Ripples of Middle East war reach the Ontario Legislature

There is a long-standing rule in the Legislature that MPPs are not allowed to wear visible symbols in support of controversial or political issues. Photo Credit: Legislative Assembly of Ontario. 

The divisive ripples emanating from the Middle East war between Hamas and Israel continue to spread.  This past week it hit the Ontario Legislature.  

MPP Ted Arnott, the long-time Speaker of the House, issued a ruling that the wearing of the distinctive black and white headscarf, the kiffeyah, would not be allowed in the Legislature.  

The scarf, long considered a cultural symbol of Palestine and its supporters, has, since the atrocities committed by Hamas against the Israeli people on October 7th, become a highly politicized symbol for pro-Hamas supporters. 

There is a long-standing rule in the Legislature that MPPs are not allowed to wear visible symbols in support of controversial or political issues.  If an MPP wants to wear clothing or symbols that celebrate particular days or support other causes like a local sports teams or a cancer awareness campaign, he or she must seek the unanimous consent of the House to do so.  It is frequently given in such circumstances for symbols that are not seen as promoting overt political messages.  

But Independent MPP Sarah Jama, a highly vocal supporter of Hamas and well-known for her anti-Israel views, had taken to wearing the scarf.  This prompted another MPP to complain to the Speaker’s office, prompting Arnott to issue his ruling.  

Arnott was well within his rights as Speaker to do so.  It is his job to run the affairs of the Legislature, the building within which it sits and to try and maintain some sense of decorum and civility within the chamber itself during debates.  Most members of the public who watch the daily Question Period will recognize the individual in the black robes, standing on his feet yelling “order, order” at rambunctious MPPs.

His ruling resulted in considerable controversy with some calling it divisive and some questioning his right to make the decision, claiming the scarf is merely a historical cultural symbol.  

Really?  How anyone can watch the near riots and disruptive demonstrations by Hamas supporters that have become commonplace in our province and around the world and still maintain that view is a stretch.  

This writer has seen news coverage of demonstrations where individuals not wearing the distinctive scarf were immediately identified by protesters as opponents to be physically harassed and driven from the scene.  

As Arnott clearly stated, the wearing of the head scarf has changed from a cultural symbol to a highly emotionally-charged political statement, and hence, should not be allowable in the Legislature according to the rules.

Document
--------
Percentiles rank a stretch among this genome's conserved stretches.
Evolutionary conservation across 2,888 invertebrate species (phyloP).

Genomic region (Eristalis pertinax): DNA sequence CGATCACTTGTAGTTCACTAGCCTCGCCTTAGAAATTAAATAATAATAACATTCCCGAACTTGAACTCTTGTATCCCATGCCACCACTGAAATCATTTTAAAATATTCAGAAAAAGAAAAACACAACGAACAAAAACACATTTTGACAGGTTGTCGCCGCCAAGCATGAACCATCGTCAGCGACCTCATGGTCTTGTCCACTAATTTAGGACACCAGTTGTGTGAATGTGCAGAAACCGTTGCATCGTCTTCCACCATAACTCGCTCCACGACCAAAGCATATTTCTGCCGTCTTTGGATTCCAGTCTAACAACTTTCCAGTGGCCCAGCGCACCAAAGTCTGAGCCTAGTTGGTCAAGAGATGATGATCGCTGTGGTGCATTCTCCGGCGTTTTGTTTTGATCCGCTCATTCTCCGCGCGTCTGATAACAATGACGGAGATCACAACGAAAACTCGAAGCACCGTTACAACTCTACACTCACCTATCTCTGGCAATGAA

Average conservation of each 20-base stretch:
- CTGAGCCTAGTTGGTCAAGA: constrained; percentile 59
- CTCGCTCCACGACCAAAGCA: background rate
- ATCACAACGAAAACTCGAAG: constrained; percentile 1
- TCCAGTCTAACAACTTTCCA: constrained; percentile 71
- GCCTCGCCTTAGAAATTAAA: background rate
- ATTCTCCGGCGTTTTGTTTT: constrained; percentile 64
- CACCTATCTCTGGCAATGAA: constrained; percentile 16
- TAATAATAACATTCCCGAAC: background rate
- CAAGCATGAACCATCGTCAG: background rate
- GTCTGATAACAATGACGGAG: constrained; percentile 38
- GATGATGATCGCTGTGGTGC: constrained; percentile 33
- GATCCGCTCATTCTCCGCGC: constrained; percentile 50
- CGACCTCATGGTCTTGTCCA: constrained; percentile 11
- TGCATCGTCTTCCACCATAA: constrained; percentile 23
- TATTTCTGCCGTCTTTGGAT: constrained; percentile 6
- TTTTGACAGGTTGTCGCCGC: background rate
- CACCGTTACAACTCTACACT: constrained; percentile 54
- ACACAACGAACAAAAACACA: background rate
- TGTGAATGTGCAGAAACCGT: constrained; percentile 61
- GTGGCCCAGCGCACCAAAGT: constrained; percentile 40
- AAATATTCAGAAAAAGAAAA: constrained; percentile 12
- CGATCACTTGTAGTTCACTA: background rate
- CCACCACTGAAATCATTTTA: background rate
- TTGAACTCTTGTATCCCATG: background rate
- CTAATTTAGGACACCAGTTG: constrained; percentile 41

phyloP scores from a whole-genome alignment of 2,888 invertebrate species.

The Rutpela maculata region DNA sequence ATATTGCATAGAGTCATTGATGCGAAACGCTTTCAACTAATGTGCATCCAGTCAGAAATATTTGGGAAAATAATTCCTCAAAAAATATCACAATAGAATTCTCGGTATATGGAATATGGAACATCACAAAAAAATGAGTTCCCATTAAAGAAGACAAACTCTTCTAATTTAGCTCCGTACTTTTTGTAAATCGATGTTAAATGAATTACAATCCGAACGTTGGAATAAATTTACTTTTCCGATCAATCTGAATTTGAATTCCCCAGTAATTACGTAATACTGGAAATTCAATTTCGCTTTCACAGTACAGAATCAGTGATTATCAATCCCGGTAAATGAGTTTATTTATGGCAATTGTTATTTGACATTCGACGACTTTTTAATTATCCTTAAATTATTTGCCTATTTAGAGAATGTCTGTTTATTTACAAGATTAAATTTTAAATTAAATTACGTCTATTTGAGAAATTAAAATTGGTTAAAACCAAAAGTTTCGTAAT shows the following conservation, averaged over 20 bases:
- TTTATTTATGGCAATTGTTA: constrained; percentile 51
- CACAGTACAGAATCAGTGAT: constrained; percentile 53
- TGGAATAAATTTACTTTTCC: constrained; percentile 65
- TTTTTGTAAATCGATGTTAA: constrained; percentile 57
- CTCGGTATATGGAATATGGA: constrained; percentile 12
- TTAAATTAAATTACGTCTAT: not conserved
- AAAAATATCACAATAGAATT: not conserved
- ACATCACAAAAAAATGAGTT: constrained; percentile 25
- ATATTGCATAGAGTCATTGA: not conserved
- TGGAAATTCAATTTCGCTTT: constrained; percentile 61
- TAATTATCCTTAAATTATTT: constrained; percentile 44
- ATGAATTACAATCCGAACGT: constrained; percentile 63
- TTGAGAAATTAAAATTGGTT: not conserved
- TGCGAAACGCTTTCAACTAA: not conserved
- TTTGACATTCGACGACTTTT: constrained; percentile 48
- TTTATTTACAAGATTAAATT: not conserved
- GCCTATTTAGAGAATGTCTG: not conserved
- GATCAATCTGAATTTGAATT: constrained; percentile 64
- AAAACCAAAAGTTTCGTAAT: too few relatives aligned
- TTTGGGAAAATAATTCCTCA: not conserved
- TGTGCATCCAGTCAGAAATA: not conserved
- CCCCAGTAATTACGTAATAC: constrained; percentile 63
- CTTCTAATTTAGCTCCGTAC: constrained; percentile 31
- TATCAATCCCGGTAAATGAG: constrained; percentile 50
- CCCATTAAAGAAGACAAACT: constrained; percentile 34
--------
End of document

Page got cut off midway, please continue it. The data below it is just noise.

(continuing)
However, like everything else this issue touches, matters only got worse when all four party leaders, including Premier Doug Ford, publicly demanded that the Speaker reverse his ruling.

Arnott again, quite rightly responded that as Speaker, he is also a servant of the Legislature and if MPPs wanted to overrule him they could do so by asking for a motion of unanimous consent to allow the head scarf to be worn.    

Stiles moved such a motion asking for consent, but several MPPs, most visibly PC MPP Robin Martin vehemently objected, so the motion died, leaving Arnott’s ruling intact. Another PC MPP, Natalie Kusendova-Bashta stormed out of the Legislature according to media accounts, upset that her colleagues had not supported the motion.    

What happens in the coming days in the Legislature is anyone’s guess. But it is an object lesson on why such long-standing rules are necessary to try and protect our ability to have civil discourse on weighty matters of great controversy.  To work, they must be enforced even-handedly.  Once you start making exceptions, where does it stop?

As Toronto Sun columnist Brian Lilley noted, it is hard to imagine that any MPP would be allowed into the Legislature wearing one of controversial former President Donald Trump’s distinctive red “MAGA” hats or a shirt demanding that Hamas surrender the Israeli hostages they captured during that infamous October 7th massacre.  

Whether this issue dies a quick death because of Arnott’s ruling, or whether it stumbles on as a distraction from the business of the Legislature, remains up in the air, but one can only hope the Speaker’s ruling with prevail.

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